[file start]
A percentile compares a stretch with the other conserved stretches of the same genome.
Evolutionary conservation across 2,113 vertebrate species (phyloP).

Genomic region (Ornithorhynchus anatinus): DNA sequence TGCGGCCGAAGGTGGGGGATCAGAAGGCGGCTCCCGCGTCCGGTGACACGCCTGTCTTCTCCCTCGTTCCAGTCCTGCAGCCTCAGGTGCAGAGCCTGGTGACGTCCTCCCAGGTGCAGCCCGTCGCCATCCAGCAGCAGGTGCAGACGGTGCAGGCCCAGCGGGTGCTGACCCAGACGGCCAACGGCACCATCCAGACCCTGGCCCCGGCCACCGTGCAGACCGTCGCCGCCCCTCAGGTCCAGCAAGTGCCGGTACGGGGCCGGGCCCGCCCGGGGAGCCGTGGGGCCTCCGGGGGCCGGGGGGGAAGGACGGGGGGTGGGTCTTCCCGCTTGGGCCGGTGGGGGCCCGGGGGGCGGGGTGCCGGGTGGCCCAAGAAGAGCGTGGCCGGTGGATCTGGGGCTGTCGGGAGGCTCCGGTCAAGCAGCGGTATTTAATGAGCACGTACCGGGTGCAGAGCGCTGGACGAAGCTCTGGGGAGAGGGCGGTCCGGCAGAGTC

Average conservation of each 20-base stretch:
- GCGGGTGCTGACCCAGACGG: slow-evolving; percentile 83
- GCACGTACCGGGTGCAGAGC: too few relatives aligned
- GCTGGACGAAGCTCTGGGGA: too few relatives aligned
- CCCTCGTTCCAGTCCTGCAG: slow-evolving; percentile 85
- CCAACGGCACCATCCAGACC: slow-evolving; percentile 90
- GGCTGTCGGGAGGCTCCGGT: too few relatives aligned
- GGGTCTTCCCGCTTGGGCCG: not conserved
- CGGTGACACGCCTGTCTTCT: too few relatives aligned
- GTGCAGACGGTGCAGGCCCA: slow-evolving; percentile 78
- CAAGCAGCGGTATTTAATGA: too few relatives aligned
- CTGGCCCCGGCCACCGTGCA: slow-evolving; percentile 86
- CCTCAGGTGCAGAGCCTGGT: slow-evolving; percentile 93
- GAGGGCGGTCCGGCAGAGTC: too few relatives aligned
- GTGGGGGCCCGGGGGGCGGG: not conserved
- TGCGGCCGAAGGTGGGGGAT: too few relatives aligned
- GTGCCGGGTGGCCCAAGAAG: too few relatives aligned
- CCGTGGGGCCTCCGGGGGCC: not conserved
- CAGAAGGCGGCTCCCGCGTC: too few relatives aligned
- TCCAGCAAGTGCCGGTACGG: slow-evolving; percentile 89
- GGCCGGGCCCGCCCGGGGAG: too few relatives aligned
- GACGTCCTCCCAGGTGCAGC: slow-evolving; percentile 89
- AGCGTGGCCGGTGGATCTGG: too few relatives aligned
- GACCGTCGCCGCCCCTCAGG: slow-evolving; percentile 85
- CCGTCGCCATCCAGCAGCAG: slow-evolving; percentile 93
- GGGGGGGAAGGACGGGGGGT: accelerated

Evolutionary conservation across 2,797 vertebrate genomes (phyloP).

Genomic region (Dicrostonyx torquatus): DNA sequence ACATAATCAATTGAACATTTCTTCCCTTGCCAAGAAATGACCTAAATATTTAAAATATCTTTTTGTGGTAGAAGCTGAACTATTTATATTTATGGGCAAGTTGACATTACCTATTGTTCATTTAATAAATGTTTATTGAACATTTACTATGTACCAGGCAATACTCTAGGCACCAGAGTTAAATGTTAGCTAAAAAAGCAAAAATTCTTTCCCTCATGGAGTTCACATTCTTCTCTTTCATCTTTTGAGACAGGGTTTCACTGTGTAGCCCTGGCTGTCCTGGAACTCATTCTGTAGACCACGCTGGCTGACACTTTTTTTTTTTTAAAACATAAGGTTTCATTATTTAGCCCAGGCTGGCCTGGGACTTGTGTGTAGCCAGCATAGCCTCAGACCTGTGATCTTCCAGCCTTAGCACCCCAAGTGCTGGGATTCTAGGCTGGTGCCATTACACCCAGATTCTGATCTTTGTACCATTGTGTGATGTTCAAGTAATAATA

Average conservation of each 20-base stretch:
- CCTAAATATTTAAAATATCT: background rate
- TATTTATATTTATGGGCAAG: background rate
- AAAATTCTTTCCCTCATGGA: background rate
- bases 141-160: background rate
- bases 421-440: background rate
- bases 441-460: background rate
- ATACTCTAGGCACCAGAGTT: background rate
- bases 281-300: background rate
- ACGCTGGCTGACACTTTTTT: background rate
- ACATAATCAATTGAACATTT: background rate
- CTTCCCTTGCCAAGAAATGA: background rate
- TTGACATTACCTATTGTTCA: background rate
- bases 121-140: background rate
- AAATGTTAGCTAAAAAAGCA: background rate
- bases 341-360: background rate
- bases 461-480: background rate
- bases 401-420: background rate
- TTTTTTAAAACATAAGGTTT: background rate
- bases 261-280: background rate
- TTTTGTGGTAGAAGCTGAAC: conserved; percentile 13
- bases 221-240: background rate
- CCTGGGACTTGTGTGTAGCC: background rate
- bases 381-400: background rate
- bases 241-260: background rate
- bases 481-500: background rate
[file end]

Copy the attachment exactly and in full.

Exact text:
A percentile compares a stretch with the other conserved stretches of the same genome.
Evolutionary conservation across 2,113 vertebrate species (phyloP).

Genomic region (Ornithorhynchus anatinus): DNA sequence TGCGGCCGAAGGTGGGGGATCAGAAGGCGGCTCCCGCGTCCGGTGACACGCCTGTCTTCTCCCTCGTTCCAGTCCTGCAGCCTCAGGTGCAGAGCCTGGTGACGTCCTCCCAGGTGCAGCCCGTCGCCATCCAGCAGCAGGTGCAGACGGTGCAGGCCCAGCGGGTGCTGACCCAGACGGCCAACGGCACCATCCAGACCCTGGCCCCGGCCACCGTGCAGACCGTCGCCGCCCCTCAGGTCCAGCAAGTGCCGGTACGGGGCCGGGCCCGCCCGGGGAGCCGTGGGGCCTCCGGGGGCCGGGGGGGAAGGACGGGGGGTGGGTCTTCCCGCTTGGGCCGGTGGGGGCCCGGGGGGCGGGGTGCCGGGTGGCCCAAGAAGAGCGTGGCCGGTGGATCTGGGGCTGTCGGGAGGCTCCGGTCAAGCAGCGGTATTTAATGAGCACGTACCGGGTGCAGAGCGCTGGACGAAGCTCTGGGGAGAGGGCGGTCCGGCAGAGTC

Average conservation of each 20-base stretch:
- GCGGGTGCTGACCCAGACGG: slow-evolving; percentile 83
- GCACGTACCGGGTGCAGAGC: too few relatives aligned
- GCTGGACGAAGCTCTGGGGA: too few relatives aligned
- CCCTCGTTCCAGTCCTGCAG: slow-evolving; percentile 85
- CCAACGGCACCATCCAGACC: slow-evolving; percentile 90
- GGCTGTCGGGAGGCTCCGGT: too few relatives aligned
- GGGTCTTCCCGCTTGGGCCG: not conserved
- CGGTGACACGCCTGTCTTCT: too few relatives aligned
- GTGCAGACGGTGCAGGCCCA: slow-evolving; percentile 78
- CAAGCAGCGGTATTTAATGA: too few relatives aligned
- CTGGCCCCGGCCACCGTGCA: slow-evolving; percentile 86
- CCTCAGGTGCAGAGCCTGGT: slow-evolving; percentile 93
- GAGGGCGGTCCGGCAGAGTC: too few relatives aligned
- GTGGGGGCCCGGGGGGCGGG: not conserved
- TGCGGCCGAAGGTGGGGGAT: too few relatives aligned
- GTGCCGGGTGGCCCAAGAAG: too few relatives aligned
- CCGTGGGGCCTCCGGGGGCC: not conserved
- CAGAAGGCGGCTCCCGCGTC: too few relatives aligned
- TCCAGCAAGTGCCGGTACGG: slow-evolving; percentile 89
- GGCCGGGCCCGCCCGGGGAG: too few relatives aligned
- GACGTCCTCCCAGGTGCAGC: slow-evolving; percentile 89
- AGCGTGGCCGGTGGATCTGG: too few relatives aligned
- GACCGTCGCCGCCCCTCAGG: slow-evolving; percentile 85
- CCGTCGCCATCCAGCAGCAG: slow-evolving; percentile 93
- GGGGGGGAAGGACGGGGGGT: accelerated

Evolutionary conservation across 2,797 vertebrate genomes (phyloP).

Genomic region (Dicrostonyx torquatus): DNA sequence ACATAATCAATTGAACATTTCTTCCCTTGCCAAGAAATGACCTAAATATTTAAAATATCTTTTTGTGGTAGAAGCTGAACTATTTATATTTATGGGCAAGTTGACATTACCTATTGTTCATTTAATAAATGTTTATTGAACATTTACTATGTACCAGGCAATACTCTAGGCACCAGAGTTAAATGTTAGCTAAAAAAGCAAAAATTCTTTCCCTCATGGAGTTCACATTCTTCTCTTTCATCTTTTGAGACAGGGTTTCACTGTGTAGCCCTGGCTGTCCTGGAACTCATTCTGTAGACCACGCTGGCTGACACTTTTTTTTTTTTAAAACATAAGGTTTCATTATTTAGCCCAGGCTGGCCTGGGACTTGTGTGTAGCCAGCATAGCCTCAGACCTGTGATCTTCCAGCCTTAGCACCCCAAGTGCTGGGATTCTAGGCTGGTGCCATTACACCCAGATTCTGATCTTTGTACCATTGTGTGATGTTCAAGTAATAATA

Average conservation of each 20-base stretch:
- CCTAAATATTTAAAATATCT: background rate
- TATTTATATTTATGGGCAAG: background rate
- AAAATTCTTTCCCTCATGGA: background rate
- bases 141-160: background rate
- bases 421-440: background rate
- bases 441-460: background rate
- ATACTCTAGGCACCAGAGTT: background rate
- bases 281-300: background rate
- ACGCTGGCTGACACTTTTTT: background rate
- ACATAATCAATTGAACATTT: background rate
- CTTCCCTTGCCAAGAAATGA: background rate
- TTGACATTACCTATTGTTCA: background rate
- bases 121-140: background rate
- AAATGTTAGCTAAAAAAGCA: background rate
- bases 341-360: background rate
- bases 461-480: background rate
- bases 401-420: background rate
- TTTTTTAAAACATAAGGTTT: background rate
- bases 261-280: background rate
- TTTTGTGGTAGAAGCTGAAC: conserved; percentile 13
- bases 221-240: background rate
- CCTGGGACTTGTGTGTAGCC: background rate
- bases 381-400: background rate
- bases 241-260: background rate
- bases 481-500: background rate